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‘Serial’ may not be the new frontier that some commentators have claimed, but it has certainly brought many more listeners to podcasts. I listen to lots, and I’ve had a couple of requests for recommendations, so here goes.

These are the podcasts I listen to every week, in alphabetical order:

99% Invisible

It took me a little while to find headspace for 99% Invisible. The first episode I listened to, after a reference from Helen and Olly on ‘Answer Me This’, was about some aspect of industrial design so esoteric that I struggled to grasp what I was supposed to be listening to. It probably didn’t help that  I was doing the washing up at the time. Now it’s a treasure trove, prying into the environmental design that surrounds us every day and uncovering illuminating and surprising stories. All this, and Roman Mars – the most mellifluous voice in podcasting. Radiotopia, which he fronts, threatens to brings a step-change in the quality of the medium.

All Songs Considered (NPR)

Bob Boilen and Robin Hilton bring in mostly new music to inspire and delight each other. Their easy banter is a pleasure and their affection for and wonder at the tracks they are playing is infectious. Like most of the music podcasts I subscribe to, All Songs Considered is a great way to hear music that lies adjacent to my usual choices.

Answer Me This!

Helen Zaltzman and Olly Mann answer questions from listeners and rip the piss out of themselves, each other and their correspondents as they go.

The Danny Baker Show (BBC)

It’s rare that I get two hours to listen to the BBC Five Live show as it goes out on a Saturday morning, so the podcast is perfect. Danny’s cavalcade of everyday exuberance is as good as its ever been. He may court an atmosphere of ramshackle piracy but he’s the consummate broadcaster and his callers, expertly shepherded, build up a patchwork of British life that’s hard not to love.

The Bugle

Andy Zaltzman and John Oliver’s weekly satirical podcast is not quite the regular fixture it used to me, mainly because they haven’t been able to keep up a regular schedule for the last 6 months, mainly thanks to Oliver’s new weekly HBO show. Still their dumbfounded take on the week’s news is silly, cutting and infectious and always very, very funny.

Mark Kermode and Simon Mayo’s Film Reviews (BBC)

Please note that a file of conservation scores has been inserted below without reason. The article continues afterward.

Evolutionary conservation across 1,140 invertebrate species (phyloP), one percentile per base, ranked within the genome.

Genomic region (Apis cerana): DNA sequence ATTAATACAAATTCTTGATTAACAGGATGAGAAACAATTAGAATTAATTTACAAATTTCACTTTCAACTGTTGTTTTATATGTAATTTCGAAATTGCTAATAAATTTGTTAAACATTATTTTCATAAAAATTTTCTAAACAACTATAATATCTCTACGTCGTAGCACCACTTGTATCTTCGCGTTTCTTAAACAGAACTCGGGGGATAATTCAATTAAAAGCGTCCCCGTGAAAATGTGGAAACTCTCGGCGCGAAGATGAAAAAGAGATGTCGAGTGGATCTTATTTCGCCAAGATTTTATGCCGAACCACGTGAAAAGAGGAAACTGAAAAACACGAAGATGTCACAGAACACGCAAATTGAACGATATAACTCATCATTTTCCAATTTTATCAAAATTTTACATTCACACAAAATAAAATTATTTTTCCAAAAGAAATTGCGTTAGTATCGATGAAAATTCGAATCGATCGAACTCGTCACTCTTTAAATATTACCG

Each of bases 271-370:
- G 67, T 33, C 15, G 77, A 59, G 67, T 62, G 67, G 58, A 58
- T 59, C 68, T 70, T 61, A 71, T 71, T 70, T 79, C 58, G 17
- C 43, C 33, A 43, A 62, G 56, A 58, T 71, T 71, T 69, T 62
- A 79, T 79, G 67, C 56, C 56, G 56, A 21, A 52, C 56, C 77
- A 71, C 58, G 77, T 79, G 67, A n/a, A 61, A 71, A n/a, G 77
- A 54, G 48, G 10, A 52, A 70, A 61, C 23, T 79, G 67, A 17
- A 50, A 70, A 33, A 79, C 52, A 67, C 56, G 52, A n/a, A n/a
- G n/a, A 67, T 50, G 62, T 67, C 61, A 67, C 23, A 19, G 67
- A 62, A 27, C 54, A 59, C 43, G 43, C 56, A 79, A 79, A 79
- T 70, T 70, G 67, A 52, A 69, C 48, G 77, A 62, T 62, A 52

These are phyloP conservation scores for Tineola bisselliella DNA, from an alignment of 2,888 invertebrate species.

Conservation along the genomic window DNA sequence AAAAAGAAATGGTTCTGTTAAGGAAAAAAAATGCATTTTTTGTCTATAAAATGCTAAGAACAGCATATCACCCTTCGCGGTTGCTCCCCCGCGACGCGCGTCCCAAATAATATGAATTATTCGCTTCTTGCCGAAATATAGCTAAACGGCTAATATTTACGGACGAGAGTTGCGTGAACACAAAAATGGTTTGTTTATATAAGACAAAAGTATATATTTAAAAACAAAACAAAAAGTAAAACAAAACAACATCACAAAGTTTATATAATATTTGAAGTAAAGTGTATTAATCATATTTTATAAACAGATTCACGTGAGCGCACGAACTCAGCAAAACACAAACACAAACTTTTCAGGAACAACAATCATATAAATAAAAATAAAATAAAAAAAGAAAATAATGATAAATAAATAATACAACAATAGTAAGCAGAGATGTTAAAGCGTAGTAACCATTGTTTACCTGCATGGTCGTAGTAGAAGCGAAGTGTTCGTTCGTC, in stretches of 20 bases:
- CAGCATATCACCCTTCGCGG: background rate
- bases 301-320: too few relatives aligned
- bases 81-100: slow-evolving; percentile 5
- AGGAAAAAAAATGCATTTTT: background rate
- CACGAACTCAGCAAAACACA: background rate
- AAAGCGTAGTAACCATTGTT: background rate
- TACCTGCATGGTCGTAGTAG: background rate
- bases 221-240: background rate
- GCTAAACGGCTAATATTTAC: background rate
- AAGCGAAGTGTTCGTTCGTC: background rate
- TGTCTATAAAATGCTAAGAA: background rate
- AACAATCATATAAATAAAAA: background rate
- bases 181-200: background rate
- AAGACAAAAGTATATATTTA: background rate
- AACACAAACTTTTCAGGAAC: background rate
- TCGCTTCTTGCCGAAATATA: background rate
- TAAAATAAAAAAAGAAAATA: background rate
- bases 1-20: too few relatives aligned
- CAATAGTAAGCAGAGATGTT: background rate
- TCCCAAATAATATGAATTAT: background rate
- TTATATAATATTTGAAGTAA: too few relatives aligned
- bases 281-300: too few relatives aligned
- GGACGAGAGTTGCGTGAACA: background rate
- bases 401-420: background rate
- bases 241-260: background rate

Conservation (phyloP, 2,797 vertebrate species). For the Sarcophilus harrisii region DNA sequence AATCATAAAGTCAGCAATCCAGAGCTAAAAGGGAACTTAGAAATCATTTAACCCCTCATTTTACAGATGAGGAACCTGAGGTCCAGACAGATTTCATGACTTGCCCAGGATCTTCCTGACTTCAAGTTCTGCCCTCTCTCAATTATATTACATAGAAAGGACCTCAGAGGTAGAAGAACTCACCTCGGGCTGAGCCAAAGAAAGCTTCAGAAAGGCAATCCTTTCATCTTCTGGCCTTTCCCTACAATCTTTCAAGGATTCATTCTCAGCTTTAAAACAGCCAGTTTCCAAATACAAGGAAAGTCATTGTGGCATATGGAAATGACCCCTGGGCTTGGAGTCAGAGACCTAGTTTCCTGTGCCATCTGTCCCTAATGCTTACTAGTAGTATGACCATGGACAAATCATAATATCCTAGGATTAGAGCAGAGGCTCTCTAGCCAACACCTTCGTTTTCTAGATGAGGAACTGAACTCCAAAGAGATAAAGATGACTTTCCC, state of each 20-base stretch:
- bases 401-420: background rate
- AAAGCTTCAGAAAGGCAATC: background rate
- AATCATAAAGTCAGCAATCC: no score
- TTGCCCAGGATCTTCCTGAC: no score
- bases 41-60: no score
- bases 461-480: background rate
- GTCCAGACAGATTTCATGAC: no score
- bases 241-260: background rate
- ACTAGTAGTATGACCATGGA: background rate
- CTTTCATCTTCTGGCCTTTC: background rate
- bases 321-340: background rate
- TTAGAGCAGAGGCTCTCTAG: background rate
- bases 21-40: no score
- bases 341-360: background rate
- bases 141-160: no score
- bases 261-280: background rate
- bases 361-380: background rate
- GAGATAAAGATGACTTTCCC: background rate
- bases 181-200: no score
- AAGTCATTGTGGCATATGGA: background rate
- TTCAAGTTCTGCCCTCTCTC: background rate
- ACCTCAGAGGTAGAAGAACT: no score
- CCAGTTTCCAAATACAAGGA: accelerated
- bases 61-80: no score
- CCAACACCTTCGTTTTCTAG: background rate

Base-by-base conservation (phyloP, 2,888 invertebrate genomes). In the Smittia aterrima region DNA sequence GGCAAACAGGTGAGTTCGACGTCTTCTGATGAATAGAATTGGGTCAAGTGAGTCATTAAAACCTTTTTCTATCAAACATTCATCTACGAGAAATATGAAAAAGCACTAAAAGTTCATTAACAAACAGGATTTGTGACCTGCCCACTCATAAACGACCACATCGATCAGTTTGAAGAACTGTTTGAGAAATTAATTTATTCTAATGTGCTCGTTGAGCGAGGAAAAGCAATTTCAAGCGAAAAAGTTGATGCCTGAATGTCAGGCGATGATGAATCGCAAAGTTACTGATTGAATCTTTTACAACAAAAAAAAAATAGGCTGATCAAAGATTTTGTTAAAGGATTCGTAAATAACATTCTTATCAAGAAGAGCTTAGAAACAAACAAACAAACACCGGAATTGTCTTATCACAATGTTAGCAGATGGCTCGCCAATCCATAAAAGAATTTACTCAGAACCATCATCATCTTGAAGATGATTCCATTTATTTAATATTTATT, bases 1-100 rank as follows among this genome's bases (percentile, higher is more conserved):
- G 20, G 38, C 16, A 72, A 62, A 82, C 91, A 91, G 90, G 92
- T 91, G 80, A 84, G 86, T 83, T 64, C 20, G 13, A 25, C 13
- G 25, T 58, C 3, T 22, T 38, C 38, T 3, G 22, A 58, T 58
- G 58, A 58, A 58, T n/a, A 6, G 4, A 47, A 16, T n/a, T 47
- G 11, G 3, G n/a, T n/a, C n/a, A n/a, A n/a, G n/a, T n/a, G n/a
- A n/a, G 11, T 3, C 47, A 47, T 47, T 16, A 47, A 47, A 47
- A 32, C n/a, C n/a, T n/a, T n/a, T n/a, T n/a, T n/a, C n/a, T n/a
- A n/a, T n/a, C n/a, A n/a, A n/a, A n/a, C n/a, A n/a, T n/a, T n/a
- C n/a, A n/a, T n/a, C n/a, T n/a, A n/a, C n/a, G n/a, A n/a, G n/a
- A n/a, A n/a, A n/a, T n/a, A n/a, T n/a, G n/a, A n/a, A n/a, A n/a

Or ‘Wittertainment’ as it’s known to acolytes. I listen religiously even though we get to the cinema about twice a year these days. I could cope without the increasingly forced bickering, which is just a little unnecessary, but like ‘Answer Me This’, this is like spending time with friends, again something I do much less of than I’d like.

More Or Less (BBC)

From the BBC Radio Four show, exploring the numbers behind the news. Usually revealing and an important reminder that all is not always as it seems.

Pitch

A recommendation from Pop Culture Happy Hour. Pitch is a short podcast about music which pokes around behind the loose corners of the art, the business and the culture and tries to answer questions you never realised you had. Like, why the hell is dancing illegal in New York bars?

Politics Weekly (Guardian)

From the Guardian. I seem to listen to mainly American podcasts, and I do so mainly in the car, so the Today Programme on Radio 4 has had to make way. Politics Weekly gives me the illusory sense that I am keeping up with events and the entirely factual sense that I am so far behind in my grasp on UK politics that I may as well be hibernating. Warning: regularly features Michael White, the single most irritating contributor to any of the podcasts listed here.

Pop Culture Happy Hour (NPR)

One of the great affordances of podcasts is the opportunity to hang out with people who are like you only just a little bit smarter and more insightful. If you’re interested in books, films, TV or music there’s nowhere better to be than round a table with Linda Holmes, Glen Weldon and Stephen Thompson. If I ever hung out with my real friends, i’d be ripping off PCHH opinions left, right and centre.

Radiolab